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Then came the sound of a basket of corncobs being emptied on the smoldering blaze and then the snapping and crackling of the reanimated fire. Hiram thought nothing of all this, excepting, in a dim sort of way, that it was Bob, the negro mill hand, or old black Dinah, the housekeeper, and so went on with his calculations.

Slowly she moved along the passage. It was deserted, but the sound of laughing voices and the tuning of violins floated up from below. Again that feeling that was akin to physical sickness assailed Dinah. Down there he was waiting for her, waiting to be intoxicated into headlong, devouring passion by her dancing.

"'You may laugh as you please, mother, said she, the very day before she died, 'but I feel this pain will be the death of me and I so unfit to die, she added, with a deep sigh. "'Nonsense! returned Dinah, 'you will wear your wedding clothes a second time, before we put on your shroud. "My mother only answered with another deep-drawn sigh.

When Cedric checkmated her twice, she only rose with an air of relief, as though she had finished a wearisome task, and came towards them. "I am cold," she said simply, as Dinah made room for her; "we nearly let the fire out between us." But as she sat in her snug corner warming her hands, she did not attempt to join in the conversation.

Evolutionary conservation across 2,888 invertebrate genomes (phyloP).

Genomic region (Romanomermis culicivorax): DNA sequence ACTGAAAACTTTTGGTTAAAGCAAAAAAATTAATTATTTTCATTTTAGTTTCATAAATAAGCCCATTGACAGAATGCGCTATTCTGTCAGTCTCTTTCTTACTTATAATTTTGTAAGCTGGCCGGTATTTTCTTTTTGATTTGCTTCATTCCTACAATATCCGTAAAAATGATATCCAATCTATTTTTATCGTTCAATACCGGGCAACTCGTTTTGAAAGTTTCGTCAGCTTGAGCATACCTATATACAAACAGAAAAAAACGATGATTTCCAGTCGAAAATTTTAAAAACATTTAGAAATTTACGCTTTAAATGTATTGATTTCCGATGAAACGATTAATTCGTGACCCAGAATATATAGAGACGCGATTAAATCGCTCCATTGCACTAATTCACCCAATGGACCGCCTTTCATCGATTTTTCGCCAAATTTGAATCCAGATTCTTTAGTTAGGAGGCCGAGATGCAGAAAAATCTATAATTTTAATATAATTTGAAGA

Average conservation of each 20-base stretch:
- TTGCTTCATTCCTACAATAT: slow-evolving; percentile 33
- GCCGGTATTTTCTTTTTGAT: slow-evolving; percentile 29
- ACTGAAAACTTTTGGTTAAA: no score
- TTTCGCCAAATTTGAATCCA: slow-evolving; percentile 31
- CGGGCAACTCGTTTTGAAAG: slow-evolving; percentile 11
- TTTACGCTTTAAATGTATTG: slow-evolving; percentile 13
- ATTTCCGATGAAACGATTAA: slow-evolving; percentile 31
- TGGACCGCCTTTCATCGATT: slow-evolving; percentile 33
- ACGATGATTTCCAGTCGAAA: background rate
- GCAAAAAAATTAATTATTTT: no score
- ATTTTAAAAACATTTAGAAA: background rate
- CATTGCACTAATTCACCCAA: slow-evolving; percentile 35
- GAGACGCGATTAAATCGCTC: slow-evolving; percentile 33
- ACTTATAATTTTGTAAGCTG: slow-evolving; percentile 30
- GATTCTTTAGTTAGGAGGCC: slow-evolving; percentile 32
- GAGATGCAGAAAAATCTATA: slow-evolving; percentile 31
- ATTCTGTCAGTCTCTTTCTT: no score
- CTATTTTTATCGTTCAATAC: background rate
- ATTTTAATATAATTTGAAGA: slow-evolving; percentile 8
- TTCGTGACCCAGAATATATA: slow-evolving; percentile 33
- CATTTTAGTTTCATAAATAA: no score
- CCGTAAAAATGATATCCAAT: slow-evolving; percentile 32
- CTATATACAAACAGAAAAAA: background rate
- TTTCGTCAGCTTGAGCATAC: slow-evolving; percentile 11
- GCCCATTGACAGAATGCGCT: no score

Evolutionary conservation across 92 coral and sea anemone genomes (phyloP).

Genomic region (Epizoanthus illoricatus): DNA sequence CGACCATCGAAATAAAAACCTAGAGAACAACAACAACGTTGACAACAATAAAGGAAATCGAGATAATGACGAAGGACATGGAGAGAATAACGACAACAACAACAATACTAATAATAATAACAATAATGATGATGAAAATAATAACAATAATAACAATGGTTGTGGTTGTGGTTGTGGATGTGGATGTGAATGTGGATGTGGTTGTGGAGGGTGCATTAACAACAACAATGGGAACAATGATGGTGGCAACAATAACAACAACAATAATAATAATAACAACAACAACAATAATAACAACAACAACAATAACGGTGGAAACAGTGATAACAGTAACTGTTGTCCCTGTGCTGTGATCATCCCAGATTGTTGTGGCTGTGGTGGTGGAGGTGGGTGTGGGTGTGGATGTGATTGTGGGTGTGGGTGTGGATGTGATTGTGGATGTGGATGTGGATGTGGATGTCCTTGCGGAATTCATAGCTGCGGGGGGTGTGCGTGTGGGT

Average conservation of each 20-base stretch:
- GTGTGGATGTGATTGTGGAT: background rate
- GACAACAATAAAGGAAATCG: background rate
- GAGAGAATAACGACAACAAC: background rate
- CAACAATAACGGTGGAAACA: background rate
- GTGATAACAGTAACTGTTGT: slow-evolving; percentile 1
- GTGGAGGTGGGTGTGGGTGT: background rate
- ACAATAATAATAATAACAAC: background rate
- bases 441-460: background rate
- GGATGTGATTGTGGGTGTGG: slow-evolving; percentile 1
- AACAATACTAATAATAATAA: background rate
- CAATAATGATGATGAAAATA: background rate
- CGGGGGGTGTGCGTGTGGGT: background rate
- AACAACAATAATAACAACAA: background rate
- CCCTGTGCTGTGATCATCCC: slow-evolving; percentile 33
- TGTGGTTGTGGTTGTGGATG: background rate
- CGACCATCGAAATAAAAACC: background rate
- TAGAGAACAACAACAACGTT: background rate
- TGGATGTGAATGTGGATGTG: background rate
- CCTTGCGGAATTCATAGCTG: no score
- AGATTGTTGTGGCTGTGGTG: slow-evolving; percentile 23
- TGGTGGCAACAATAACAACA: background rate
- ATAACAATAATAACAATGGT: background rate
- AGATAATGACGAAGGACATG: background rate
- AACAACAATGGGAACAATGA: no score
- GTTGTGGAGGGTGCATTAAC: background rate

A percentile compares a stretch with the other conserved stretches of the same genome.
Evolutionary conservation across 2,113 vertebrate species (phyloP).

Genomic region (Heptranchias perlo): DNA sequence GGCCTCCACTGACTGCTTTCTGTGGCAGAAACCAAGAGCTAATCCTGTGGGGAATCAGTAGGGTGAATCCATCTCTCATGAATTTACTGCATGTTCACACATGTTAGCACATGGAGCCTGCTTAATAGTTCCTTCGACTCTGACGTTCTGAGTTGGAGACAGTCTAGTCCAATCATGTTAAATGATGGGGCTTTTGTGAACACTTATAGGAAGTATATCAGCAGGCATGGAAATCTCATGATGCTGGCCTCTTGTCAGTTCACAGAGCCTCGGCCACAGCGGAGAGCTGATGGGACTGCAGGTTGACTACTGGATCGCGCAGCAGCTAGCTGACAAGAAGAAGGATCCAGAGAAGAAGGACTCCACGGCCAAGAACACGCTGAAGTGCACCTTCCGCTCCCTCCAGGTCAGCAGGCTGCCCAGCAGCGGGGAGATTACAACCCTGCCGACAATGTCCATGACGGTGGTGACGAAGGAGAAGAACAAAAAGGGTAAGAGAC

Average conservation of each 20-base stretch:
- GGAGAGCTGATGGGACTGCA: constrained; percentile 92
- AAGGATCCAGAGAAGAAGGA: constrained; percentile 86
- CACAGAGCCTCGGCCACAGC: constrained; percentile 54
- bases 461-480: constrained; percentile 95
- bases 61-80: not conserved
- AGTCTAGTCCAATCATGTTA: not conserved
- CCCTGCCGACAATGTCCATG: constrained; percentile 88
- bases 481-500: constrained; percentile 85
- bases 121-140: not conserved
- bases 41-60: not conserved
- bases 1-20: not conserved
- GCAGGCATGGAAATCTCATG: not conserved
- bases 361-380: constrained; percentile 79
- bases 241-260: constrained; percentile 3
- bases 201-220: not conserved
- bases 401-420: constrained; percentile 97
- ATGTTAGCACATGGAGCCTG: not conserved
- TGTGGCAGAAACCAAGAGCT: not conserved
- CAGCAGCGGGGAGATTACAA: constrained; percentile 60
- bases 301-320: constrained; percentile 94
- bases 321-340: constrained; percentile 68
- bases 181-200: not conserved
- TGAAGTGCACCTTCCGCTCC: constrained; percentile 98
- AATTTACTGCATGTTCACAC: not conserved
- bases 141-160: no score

Her mother had not been particularly steady in the days of her wild youth. And anyhow he was sure her mother would speedily break her in again. She had a will of iron before which Dinah was always forced to bend. He rode on along the highroad. It was not more than half a mile farther to his home on the outskirts of the village. Somewhere in the gloom ahead of him church-bells were pealing.

Inside the chall the only sounds were the slow chewing of the cows, the rattle of a tethering-block, now and then, or a moan from Dinah.

He spoke again, the sneering note gone from his voice though it still held a faint inflection of sardonic humour. "You needn't be anxious, most worthy Scott. Leave her to me for five minutes, and I will undertake to return her to Isabel in good condition! You're not wanted for the moment, man. Can't you see it?" That moved Dinah. She lifted her head from its shelter, and found her voice.

A faint, faint smile was in their depths. "Are we strangers, child?" the low voice asked. "I feel as if we had met before. Why do you look at me so kindly? Most people only stare." Dinah was suddenly conscious of a hot sensation at the throat that made her want to cry. "It is you who have been kind," she said, and her little hand closed with confidence upon the limp, cold fingers.

"Be be cause," said Freddie slowly, "I wanted to see if it would work. I'm going to take it on the houseboat with me." "Well, I guess it WORKED all right," Bert said, as he looked around at the wet kitchen. Luckily there was oil cloth on the floor, and the walls were painted, so the water really did no harm. Dinah slowly opened the door of the dish-closet, and peered out.

Bobbsey, come heah quick! It's squirtin' all ober!" "Oh! Something has happened!" exclaimed Mrs. Bobbsey, starting toward the kitchen. "Maybe a water pipe has burst," suggested Mr. Bobbsey, dropping his paper and making a jump toward the kitchen. As he did so, he heard Dinah cry again: "Oh, yo' am all wet, honey lamb! Yo' is all soakin' wet! Oh, now it's comin' fo' me ag'in! Oh, stop it, Freddie!

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